Other recommendations for cocktails and ways to drink St Maur include Fire and Ice; St Maur and Soda; Hugo St Maur; The Laughing Cavalier; Pink Moon; St Maur Soixante Quinze; Royal Mistress; Dandy Partridge; St Valentine’s Sour; The Earls’ Martini and The Can Do Cocktail which was specially created in association with Riding For The Disabled Association.

“ ‘Can Do’ sums up the spirit of the RDA and captures our ethos at Drink St Maur as well,” said William.

To view St Maur’s cocktail recipe suggestions visit here

Further information about St Maur or to enquire about the virtual cocktail master classes, visit here


Cocktail recipe ingredients

St Maur 25 ml

Dry gin 50ml

Fresh sprig of rosemary

This is the ideal recipe for an English English Martini.

Two measures (50ml) of gin, one measure (25ml) St Maur Elderflower Liqueur, a sprig of fresh rosemary.  The ratio 2:1 of gin to St Maur can be adjusted to taste depending on how you like your Martini, sweet to dry.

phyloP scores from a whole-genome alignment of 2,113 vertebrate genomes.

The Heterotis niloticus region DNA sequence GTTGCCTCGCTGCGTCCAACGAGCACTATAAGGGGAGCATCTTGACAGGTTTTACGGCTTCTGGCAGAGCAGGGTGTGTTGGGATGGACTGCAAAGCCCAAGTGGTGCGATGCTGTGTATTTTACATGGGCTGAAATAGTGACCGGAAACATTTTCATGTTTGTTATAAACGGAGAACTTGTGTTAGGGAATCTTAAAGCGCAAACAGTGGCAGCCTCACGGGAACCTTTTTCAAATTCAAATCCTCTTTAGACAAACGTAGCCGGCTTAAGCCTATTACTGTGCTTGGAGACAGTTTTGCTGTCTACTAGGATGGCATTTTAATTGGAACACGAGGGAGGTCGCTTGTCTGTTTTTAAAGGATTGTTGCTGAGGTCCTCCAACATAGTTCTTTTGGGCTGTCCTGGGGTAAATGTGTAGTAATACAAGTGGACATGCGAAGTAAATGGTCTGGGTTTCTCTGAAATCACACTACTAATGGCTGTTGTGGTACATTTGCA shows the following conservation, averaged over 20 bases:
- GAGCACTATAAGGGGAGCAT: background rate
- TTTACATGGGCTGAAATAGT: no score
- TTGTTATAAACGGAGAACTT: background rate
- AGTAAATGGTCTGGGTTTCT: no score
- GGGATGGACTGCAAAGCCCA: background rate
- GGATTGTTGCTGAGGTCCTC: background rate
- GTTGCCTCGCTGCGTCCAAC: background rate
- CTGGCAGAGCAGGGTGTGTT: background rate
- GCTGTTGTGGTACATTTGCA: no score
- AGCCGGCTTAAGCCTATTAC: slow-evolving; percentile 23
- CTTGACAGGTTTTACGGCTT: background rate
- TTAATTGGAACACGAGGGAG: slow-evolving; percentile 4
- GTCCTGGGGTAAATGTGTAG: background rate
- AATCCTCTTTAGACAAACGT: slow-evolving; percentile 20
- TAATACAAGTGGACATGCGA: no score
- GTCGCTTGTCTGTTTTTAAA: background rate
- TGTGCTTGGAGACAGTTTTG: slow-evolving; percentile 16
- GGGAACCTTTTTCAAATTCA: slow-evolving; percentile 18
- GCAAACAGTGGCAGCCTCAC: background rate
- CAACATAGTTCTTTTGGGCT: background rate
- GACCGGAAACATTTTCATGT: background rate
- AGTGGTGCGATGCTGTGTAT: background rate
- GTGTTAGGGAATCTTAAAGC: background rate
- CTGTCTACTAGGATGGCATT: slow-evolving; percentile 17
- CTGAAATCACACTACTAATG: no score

You may see recipes for English Martini which suggest other elderflower liqueurs, but if you want your English Martini to be English, you can’t get more English than St Maur, from the Heart of England.  The hero in the cocktail is the elderflower, and St Maur has a generous elderflower nose and flavour.

Choice of gin is a matter of personal taste. We recommend choosing an uncomplicated gin, so as not to detract from St Maur’s plentiful elderflower.  Anno gin from Kent works well for us.

Glass Type: Martini glass.

Ice Type: Ice cubes for the shaker.

Method: Call us old fashioned, but we think a good Martini should be shaken, not stirred. We recommend a Parisian shaker (to minimise ice breakage and dilution of the Martini).

Rosemary has a pungent and strong essence, so use a small pinched sprig of fresh rosemary.  Muddle the rosemary at the bottom of the shaker, then fill up the shaker with ice cubes. Add the gin and St Maur, and shake. Strain into an ice cold Martini glass, decorate, and serve.

Garnish: Garnish for appearance and decoration, rather than to add to the mix, so don’t go putting olives in this drink. In the image we have used a rosemary flower.